I cut out the profile boards and placed them up against the backdrop. A small ruler is holding the boards up. I "lived" with this for a day or two to see if I liked this profile, and if I could visualize a nice rolling hill with lots of trees on it. Note that these boards will not be visible once the scenery base has been installed, so it doesn't matter what is on them.
When I made the decision that I was happy with the profile, I used a collection of left-over scraps of wood to form some supports to hold the profile board in place. These were glued together with wood glue first. Next, I glued them in place, gluing both the benchwork contact surface and the profile board surface. This means the board is in there good and solid, however, should I want a different scenery profile, I can use a hammer to quickly break them loose and remove the profile board.
The next photo shows the step-by-step construction method. Individual strips of cardboard were first bent and glued to the profile board in the back. I then shaped and trimmed the strip so that it just fits under the sub-roadbed, and glued it in place. After I did a section, I went back and weaved horizontal strips in between the previous strips. This forms a solid webbing that is quite strong. It is easy to cut a strip to make it shorter or to glue another strip in to make it longer. The idea is that there is a down-slope from the track (for drainage), and then an up-slope toward the back of the layout for the hills. I used hot glue to glue the cardboard strips in place. It takes only a few seconds for each glue spot to dry and it goes remarkably fast.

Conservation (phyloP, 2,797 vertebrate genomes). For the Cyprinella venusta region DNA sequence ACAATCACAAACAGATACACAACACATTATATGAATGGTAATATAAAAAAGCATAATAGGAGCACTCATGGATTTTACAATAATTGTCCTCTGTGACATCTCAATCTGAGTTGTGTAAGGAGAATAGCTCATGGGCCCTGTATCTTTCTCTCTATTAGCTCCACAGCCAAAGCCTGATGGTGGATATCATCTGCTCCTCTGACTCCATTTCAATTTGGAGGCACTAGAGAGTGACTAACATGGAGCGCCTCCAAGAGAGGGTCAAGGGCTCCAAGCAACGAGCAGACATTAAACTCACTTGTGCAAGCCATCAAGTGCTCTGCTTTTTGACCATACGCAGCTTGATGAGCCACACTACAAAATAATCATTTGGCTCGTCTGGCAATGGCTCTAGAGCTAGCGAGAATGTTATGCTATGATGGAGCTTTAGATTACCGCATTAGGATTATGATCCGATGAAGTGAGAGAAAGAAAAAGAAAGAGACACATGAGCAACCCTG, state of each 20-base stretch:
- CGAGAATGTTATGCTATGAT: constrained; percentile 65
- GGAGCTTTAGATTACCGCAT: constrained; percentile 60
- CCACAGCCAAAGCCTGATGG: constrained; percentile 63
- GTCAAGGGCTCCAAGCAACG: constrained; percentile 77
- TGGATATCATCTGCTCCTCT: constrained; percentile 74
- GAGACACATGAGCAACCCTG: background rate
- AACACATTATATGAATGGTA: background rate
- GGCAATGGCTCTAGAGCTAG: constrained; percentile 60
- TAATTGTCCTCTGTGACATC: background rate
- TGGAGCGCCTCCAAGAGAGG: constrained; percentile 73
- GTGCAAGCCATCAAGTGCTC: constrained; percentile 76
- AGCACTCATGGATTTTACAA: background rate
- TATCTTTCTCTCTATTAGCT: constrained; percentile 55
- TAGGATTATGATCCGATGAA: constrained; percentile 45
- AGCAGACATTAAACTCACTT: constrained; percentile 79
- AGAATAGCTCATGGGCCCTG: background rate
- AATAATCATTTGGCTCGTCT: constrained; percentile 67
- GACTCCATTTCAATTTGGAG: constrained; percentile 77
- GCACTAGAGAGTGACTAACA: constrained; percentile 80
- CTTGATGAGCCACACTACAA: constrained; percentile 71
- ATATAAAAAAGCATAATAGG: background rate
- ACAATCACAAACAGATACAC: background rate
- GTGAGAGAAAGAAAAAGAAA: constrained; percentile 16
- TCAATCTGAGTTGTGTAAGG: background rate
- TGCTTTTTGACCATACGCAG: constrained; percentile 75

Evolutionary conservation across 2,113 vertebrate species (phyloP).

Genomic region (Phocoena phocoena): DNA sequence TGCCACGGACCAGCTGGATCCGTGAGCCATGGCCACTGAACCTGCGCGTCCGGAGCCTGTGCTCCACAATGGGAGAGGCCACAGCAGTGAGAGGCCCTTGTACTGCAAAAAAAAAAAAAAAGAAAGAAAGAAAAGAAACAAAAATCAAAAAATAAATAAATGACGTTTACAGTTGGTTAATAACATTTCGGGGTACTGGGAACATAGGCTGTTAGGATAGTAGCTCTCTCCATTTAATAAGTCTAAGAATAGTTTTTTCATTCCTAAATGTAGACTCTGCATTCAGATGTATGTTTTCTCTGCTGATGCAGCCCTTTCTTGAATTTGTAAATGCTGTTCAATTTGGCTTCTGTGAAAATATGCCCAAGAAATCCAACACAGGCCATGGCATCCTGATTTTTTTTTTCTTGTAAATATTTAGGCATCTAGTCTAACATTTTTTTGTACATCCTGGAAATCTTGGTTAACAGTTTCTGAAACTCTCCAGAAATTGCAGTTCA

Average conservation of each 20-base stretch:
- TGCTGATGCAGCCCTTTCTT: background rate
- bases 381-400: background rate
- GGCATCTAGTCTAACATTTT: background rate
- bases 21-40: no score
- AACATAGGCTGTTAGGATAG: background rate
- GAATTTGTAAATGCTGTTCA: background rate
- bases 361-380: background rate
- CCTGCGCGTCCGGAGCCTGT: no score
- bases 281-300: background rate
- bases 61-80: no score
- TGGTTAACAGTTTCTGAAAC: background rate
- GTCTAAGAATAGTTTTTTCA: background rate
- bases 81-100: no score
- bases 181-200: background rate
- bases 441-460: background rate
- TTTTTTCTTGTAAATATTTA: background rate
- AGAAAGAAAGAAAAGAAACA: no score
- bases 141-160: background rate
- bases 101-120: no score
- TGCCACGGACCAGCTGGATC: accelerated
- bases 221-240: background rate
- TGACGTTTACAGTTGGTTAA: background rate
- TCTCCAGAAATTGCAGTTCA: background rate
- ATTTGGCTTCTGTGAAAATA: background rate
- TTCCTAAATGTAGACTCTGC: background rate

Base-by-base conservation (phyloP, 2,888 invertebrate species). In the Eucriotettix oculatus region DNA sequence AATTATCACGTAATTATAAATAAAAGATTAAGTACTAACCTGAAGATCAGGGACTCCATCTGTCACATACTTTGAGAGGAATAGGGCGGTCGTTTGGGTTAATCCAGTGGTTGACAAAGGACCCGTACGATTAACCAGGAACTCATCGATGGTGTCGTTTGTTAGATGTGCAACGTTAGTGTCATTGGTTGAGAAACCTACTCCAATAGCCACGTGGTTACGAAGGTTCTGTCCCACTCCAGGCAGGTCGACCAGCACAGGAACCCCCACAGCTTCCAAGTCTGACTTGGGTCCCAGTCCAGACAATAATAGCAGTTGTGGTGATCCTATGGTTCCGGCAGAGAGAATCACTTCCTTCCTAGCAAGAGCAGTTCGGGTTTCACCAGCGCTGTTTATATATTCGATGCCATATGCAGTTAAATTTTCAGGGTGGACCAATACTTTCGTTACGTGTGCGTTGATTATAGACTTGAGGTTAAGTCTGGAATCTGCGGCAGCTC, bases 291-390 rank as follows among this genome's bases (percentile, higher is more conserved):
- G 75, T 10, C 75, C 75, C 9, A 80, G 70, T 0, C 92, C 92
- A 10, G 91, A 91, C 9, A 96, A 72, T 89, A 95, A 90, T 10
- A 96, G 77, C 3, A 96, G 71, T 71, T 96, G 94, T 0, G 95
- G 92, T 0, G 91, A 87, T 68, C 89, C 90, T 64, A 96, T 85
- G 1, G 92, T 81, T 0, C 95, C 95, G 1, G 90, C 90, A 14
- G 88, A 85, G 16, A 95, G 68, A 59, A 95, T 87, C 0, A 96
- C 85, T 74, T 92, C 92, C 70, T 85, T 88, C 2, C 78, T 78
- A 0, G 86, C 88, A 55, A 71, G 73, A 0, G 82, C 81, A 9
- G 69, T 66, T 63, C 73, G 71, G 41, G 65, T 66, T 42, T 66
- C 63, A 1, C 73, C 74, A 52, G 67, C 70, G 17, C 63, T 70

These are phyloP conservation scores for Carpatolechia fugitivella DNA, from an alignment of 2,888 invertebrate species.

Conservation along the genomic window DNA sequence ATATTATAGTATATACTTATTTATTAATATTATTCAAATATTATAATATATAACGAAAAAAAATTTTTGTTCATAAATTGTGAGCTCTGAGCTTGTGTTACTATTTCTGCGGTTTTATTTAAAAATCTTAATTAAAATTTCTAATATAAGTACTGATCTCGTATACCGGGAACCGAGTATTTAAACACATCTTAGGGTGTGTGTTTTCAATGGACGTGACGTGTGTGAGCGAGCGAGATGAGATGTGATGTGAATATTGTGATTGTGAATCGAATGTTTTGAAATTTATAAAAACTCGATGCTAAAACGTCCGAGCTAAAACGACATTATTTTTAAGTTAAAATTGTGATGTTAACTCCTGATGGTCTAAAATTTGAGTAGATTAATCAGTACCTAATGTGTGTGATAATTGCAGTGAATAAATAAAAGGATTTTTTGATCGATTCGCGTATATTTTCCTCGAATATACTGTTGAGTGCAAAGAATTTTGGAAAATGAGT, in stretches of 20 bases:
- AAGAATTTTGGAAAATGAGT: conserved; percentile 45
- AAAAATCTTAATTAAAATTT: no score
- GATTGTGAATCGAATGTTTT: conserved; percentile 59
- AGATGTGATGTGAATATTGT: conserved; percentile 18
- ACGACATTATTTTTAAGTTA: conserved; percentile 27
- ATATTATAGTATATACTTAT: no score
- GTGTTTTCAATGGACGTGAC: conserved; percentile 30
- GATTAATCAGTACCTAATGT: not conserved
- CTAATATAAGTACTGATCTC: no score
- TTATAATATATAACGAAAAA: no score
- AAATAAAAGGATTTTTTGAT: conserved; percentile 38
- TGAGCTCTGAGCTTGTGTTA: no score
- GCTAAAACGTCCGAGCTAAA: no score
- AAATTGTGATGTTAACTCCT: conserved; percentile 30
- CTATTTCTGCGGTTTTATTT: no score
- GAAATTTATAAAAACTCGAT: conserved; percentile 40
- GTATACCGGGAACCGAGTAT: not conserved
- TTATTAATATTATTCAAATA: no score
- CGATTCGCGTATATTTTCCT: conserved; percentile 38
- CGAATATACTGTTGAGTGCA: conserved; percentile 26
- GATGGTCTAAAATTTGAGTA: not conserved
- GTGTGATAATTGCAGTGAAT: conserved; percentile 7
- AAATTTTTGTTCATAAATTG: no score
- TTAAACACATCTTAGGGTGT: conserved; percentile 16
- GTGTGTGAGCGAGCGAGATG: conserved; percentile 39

Here's the finished section. I left a gap in the middle because that's where the two modules meet.
I decided to start painting the backdrop with some light-colored hills. This helps set the "mood" for this area as I start to work on the 3D sections of the hills. I used Greg Gray's video as my guide for how to paint backdrops. I have watched the video many times, and I always go through the whole thing again when I get ready to paint a layout's backdrop.
I used Woodland Scenics' plaster cloth to put a layer of the material over the cardboard webbing to form the basis of the scenery layer.
I only put down a single layer of Woodland Scenics plaster cloth, because that stuff is expensive, and because I always follow that up with some layer of Sculptamold anyway. I followed the steps in my article on scenery base. I used the "ground goop" to form the final layer of the scenery base.
The ground goop takes quite a while to dry, so it easy to add some rocks and the basic ground cover to make the area not look so barren for the time-being.
Here is a view of the right half of the center section.
With the basic scenery base finished, I could return to the backdrop painting. In addition to painting some distant hills, I also started painting some trees that are more closer to the viewer.
I did a similar thing on the right half of the center section.
This is a nice overall shot of the center section of the layout as it stands now.